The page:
The transparency of social media channels has raised customer expectations. Organizations that embrace this transparency are beginning to leverage social media channels as additional sources of knowledge that can be turned into actionable insight. Having a deeper understanding of, and more insight into, a customer account will help sales and support organizations better know, better serve, and ultimately sell more to their customers.
The word social has taken on so many meanings in the past few years that the word itself can create confusion. Try tying it to the value to be created and you’ve added more confusion. Let’s define it by its basic elements:
- Social = the wisdom of crowds
- Social is about trust, trusted sources, verified sources
- Social is about finding the people who know what you need to know
- Social is about what people think
Consumers use social content for all kinds of activities, from shopping decisions to where invest. It all starts with an Internet search – but generally only to locate a site that has consolidated the information they need – such as a Yahoo:Finance site. There they would enter a stock ticker symbol or name, and view the resulting 360-view of, for example, GE, as a possible investment. They would see stock price, price history over time, key ratios and statistics, news and related blogs, similar stocks they may want to invest in, analysts covering GE, and more. They can navigate through this view, and dive into any of the related materials. Same for online shopping, even for looking up a friend on Facebook, where they would see their friend, recent activities, their friend’s friends, groups, news, and more. Consumers expect this immediate, concise, 360 degree view of information that’s important to them – all within seconds.
And yet, when these same individuals go to a company’s corporate website to find out what’s going on with their recent product challenge, they often are faced with either a single search box which might bring back a list of related information or documents that they would need to read through to find their answer, or having to pick up the phone to call, or, if they have an initial issue to register, adding that to a not-very-user-friendly interface, and just receiving confirmation that it was received. No wonder they will often search the Internet and social media channels, to see if anyone else has faced their issue, and find out how to solve it, quickly, if possible. What happens when they find some answers on the Internet, then need some further clarification and call your contact center? They may be better armed with information than the agent they speak with possesses. If that’s the case, they will lose respect and trust for the agent, as well as for your company overall.
That’s social. And, it has important implications for your contact center, your company’s brand, and your company’s revenue, as the consumerization of corporate purchasing and technology continues.
So what can be done about it? There are technologies available for inside the enterprise that create similar types of interactive “views,” or dashboards containing information mashups, for your customers, agents, managers/executives – really for any constituency. Thankfully for IT, this doesn’t require a rip and replace strategy, rather it involves optimizing the systems and information that you already have within and access external to your organization.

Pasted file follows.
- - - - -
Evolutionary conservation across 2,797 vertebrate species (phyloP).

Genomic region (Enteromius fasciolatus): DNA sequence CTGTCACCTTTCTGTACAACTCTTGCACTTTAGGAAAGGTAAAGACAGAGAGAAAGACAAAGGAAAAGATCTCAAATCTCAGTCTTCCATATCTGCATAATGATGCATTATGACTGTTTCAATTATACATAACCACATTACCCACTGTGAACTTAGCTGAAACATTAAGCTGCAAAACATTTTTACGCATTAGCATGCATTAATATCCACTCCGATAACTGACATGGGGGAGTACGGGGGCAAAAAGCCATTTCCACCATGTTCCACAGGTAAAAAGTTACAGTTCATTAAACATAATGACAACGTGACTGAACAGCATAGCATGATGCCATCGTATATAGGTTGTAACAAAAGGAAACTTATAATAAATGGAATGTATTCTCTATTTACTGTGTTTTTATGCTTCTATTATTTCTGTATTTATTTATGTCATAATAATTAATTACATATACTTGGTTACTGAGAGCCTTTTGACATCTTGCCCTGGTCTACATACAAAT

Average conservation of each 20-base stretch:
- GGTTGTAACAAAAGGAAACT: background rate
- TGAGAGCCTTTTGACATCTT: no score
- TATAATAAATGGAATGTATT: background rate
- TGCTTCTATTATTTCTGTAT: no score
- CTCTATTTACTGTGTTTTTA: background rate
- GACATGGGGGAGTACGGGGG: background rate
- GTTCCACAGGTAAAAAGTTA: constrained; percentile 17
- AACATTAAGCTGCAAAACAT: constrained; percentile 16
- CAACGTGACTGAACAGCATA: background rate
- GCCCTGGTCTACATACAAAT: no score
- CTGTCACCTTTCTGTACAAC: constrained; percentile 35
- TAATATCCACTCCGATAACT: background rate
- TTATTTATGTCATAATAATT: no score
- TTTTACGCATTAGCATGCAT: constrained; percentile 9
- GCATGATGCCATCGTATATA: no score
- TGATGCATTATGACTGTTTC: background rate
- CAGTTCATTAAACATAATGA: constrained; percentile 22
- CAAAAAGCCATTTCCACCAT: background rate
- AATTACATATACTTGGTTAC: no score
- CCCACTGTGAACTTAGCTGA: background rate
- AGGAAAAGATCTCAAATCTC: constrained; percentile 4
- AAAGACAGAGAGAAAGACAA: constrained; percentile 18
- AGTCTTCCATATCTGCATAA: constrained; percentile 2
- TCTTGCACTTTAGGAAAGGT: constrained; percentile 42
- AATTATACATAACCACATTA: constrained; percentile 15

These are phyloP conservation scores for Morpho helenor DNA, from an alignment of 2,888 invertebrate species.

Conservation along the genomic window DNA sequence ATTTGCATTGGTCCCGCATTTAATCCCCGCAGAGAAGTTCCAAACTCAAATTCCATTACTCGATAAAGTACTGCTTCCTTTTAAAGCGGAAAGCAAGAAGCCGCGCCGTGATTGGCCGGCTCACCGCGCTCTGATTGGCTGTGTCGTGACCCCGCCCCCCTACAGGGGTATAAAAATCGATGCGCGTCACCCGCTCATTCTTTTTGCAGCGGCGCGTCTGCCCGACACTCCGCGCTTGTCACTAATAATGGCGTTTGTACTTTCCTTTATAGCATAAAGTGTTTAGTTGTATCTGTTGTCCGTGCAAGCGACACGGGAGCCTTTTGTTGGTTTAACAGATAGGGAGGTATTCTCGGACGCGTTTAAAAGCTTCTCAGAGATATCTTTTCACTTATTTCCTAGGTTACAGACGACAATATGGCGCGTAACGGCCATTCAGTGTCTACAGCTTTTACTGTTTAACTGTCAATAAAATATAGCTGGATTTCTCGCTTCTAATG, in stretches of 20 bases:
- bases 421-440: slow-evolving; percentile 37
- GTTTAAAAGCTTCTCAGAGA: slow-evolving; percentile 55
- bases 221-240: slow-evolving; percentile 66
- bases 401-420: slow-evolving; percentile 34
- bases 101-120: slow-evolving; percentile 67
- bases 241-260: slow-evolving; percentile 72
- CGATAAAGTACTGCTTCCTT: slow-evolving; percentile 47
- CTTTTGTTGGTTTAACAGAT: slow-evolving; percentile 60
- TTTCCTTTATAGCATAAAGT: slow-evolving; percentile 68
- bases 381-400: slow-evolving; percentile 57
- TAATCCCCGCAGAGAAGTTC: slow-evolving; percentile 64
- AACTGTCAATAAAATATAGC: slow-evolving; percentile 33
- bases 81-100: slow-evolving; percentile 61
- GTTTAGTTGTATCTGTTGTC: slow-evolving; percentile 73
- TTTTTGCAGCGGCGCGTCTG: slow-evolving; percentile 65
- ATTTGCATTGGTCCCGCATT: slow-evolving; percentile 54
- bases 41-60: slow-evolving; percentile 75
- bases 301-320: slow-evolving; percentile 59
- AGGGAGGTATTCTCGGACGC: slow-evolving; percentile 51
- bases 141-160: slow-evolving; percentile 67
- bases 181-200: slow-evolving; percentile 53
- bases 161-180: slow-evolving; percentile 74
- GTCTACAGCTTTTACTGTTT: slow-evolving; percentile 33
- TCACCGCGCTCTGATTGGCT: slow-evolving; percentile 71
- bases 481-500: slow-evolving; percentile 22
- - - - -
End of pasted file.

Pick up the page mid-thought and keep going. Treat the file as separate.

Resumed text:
Coveo’s Enterprise Search 2.0 Platform powers these solutions, and by power we mean stitch together the information by pulling data and knowledge from virtually any system into a central, unified index. This contains both structured and unstructured information. In effect, it is using the knowledge of everyone who creates content or interacts with it. From the central index, 360 views of the information important to a certain constituency, such as customers, or agents, are configured, providing near real-time access to the most recent information, in a format which is easy to understand, and interactive, meaning the user can explore the information, interact with it, and follow it. The user can even find experts they can reach out to for help. It’s like navigating to different sites on the Internet, and yet all the information that is returned to you is contextually relevant, timely, and helps the user conduct the task he or she is attempting to accomplish, whether that is solving an issue for a customer, or looking at customer base trends. It’s what your employees and your customers have come to expect in the enterprise and from their vendors, based on their consumer experiences on the public web.
This information doesn’t actually move from the system in which it resides; it stays there. So the central index includes information from online social communities, where customers may be talking about a certain product, or reacting to a new product; to a CRM system, knowledgebase, financial systems, cloud-based systems and those inside the firewall as well. This is crowdsourcing at its best, leveraging the collective knowledge that has been created, and also identifying the creator for additional knowledge sharing. Looking at customer trends, product trends, etc., provides the type of analytics that can move companies forward. Knowing more than what the customer knows when he or she calls your contact center can move customer relationships to the next level, and ensure continued goodwill which will result in a better brand and additional revenue in the future.
Interested in discussing this further? Please join Coveo on Thursday, June 9th at 12:00 pm ET, and our guest Paul Greenberg, the “godfather of CRM” and best-selling author, as we discuss what social means to B2B customer service and how the best performing companies are incorporating these channels into 360 views of customer information. You can register for this free webinar here.